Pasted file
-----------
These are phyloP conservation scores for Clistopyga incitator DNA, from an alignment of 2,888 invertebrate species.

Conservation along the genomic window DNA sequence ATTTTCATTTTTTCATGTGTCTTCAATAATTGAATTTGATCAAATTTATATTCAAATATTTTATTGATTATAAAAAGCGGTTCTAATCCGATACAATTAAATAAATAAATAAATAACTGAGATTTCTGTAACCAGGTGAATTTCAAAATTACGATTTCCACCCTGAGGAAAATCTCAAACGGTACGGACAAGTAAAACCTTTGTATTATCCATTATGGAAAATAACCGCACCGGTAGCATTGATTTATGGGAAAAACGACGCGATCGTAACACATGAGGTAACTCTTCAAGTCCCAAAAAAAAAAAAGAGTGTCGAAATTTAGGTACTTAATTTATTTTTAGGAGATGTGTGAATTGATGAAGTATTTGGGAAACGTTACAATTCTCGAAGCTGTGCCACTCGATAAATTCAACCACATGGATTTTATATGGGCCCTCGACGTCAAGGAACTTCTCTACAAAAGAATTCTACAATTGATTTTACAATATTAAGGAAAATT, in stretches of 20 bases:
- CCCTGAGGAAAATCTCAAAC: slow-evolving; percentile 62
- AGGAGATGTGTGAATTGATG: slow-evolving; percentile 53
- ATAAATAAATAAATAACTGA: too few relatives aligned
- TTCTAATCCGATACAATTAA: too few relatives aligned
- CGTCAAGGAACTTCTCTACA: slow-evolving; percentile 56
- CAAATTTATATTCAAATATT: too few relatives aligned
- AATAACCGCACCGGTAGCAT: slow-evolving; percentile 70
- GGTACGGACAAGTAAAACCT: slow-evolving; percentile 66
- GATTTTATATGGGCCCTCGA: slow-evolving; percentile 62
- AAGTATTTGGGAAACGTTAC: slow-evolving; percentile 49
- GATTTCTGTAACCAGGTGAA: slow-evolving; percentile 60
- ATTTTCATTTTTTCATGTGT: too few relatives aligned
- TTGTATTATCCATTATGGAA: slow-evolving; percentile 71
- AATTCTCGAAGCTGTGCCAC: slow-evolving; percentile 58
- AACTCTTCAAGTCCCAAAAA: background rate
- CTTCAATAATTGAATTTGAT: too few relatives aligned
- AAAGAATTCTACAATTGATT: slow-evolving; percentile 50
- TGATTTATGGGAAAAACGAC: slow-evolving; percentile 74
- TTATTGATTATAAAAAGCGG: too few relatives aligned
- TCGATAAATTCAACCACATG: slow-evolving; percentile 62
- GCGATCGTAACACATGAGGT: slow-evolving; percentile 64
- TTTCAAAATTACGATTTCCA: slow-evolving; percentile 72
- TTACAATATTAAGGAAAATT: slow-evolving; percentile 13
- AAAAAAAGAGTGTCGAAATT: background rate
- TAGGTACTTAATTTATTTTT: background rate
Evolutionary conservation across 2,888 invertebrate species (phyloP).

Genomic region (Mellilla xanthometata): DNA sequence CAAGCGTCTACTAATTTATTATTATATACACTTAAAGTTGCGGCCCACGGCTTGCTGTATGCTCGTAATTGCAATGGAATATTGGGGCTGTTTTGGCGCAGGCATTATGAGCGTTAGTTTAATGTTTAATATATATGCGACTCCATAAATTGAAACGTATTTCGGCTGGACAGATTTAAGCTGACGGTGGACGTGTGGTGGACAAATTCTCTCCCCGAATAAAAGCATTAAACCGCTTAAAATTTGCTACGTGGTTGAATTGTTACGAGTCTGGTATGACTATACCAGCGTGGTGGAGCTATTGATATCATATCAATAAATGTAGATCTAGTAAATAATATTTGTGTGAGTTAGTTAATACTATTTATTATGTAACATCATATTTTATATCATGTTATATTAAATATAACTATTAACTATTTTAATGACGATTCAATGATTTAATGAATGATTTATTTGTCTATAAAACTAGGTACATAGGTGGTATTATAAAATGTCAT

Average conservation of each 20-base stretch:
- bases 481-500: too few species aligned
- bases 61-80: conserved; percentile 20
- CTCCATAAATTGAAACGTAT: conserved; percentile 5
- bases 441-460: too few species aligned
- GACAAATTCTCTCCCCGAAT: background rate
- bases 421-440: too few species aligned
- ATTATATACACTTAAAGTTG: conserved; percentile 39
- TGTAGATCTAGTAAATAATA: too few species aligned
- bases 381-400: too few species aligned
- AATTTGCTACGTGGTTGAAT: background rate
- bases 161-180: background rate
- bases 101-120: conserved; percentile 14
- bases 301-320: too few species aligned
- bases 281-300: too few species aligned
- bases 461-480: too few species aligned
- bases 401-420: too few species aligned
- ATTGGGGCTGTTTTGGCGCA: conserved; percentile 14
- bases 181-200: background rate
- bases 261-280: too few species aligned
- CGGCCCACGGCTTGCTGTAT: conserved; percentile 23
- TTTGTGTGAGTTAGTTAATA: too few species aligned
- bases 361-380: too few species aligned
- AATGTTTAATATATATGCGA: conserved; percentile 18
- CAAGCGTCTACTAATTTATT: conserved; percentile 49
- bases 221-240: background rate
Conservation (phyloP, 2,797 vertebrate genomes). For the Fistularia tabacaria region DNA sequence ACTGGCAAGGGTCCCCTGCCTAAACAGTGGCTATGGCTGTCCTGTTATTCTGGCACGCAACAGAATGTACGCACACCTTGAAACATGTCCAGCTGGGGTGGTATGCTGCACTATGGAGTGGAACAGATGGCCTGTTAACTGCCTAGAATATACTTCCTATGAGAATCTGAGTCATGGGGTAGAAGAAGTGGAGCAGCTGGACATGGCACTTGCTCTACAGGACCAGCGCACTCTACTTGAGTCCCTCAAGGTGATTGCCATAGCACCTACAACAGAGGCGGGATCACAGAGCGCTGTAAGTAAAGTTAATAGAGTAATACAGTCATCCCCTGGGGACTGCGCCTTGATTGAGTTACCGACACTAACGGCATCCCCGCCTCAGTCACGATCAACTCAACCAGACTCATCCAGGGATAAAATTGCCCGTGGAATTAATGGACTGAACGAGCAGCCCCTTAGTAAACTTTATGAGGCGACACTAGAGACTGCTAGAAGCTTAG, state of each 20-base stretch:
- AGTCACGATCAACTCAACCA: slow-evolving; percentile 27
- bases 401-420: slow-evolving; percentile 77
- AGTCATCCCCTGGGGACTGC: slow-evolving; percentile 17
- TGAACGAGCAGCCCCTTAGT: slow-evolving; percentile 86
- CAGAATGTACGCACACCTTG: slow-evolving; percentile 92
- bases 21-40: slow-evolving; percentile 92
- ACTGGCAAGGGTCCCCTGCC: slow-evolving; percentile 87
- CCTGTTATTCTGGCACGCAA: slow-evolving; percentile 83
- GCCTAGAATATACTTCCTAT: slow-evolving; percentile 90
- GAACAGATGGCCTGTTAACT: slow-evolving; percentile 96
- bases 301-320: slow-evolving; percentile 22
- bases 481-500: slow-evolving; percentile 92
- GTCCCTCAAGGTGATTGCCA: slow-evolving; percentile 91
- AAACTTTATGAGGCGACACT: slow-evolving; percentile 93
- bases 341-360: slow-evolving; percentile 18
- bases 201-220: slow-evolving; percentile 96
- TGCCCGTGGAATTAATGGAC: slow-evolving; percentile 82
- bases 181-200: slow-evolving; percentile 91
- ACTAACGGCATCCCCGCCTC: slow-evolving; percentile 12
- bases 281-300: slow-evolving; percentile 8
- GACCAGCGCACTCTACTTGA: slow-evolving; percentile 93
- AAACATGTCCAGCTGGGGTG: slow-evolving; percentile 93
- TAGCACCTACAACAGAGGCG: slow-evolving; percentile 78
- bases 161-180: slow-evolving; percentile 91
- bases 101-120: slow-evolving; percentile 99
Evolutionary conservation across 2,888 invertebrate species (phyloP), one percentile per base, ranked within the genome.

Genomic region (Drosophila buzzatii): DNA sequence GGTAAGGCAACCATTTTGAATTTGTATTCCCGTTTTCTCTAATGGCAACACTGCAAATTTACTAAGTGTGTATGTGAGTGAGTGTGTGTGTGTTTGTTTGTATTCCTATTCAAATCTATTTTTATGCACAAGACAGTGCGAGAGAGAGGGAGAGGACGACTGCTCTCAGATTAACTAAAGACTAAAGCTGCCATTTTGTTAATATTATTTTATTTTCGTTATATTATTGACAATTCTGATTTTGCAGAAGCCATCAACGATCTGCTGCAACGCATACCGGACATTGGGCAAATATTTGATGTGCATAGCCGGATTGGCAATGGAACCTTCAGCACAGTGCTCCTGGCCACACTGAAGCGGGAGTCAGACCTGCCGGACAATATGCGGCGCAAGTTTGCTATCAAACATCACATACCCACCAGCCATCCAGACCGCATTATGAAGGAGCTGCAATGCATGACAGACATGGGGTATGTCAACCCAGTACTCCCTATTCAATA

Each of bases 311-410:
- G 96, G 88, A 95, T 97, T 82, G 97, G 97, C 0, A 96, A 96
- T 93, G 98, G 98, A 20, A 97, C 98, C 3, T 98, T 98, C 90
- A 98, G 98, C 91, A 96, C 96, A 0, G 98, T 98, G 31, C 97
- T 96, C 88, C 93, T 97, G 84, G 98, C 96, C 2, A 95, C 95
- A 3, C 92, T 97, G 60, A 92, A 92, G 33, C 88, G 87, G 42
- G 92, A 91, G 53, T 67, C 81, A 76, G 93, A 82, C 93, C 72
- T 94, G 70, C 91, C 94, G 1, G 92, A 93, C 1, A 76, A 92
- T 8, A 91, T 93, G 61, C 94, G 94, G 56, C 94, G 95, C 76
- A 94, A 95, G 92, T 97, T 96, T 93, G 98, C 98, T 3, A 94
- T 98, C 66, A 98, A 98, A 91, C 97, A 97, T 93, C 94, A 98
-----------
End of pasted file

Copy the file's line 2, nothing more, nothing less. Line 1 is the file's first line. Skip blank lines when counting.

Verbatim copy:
Conservation along the genomic window DNA sequence ATTTTCATTTTTTCATGTGTCTTCAATAATTGAATTTGATCAAATTTATATTCAAATATTTTATTGATTATAAAAAGCGGTTCTAATCCGATACAATTAAATAAATAAATAAATAACTGAGATTTCTGTAACCAGGTGAATTTCAAAATTACGATTTCCACCCTGAGGAAAATCTCAAACGGTACGGACAAGTAAAACCTTTGTATTATCCATTATGGAAAATAACCGCACCGGTAGCATTGATTTATGGGAAAAACGACGCGATCGTAACACATGAGGTAACTCTTCAAGTCCCAAAAAAAAAAAAGAGTGTCGAAATTTAGGTACTTAATTTATTTTTAGGAGATGTGTGAATTGATGAAGTATTTGGGAAACGTTACAATTCTCGAAGCTGTGCCACTCGATAAATTCAACCACATGGATTTTATATGGGCCCTCGACGTCAAGGAACTTCTCTACAAAAGAATTCTACAATTGATTTTACAATATTAAGGAAAATT, in stretches of 20 bases: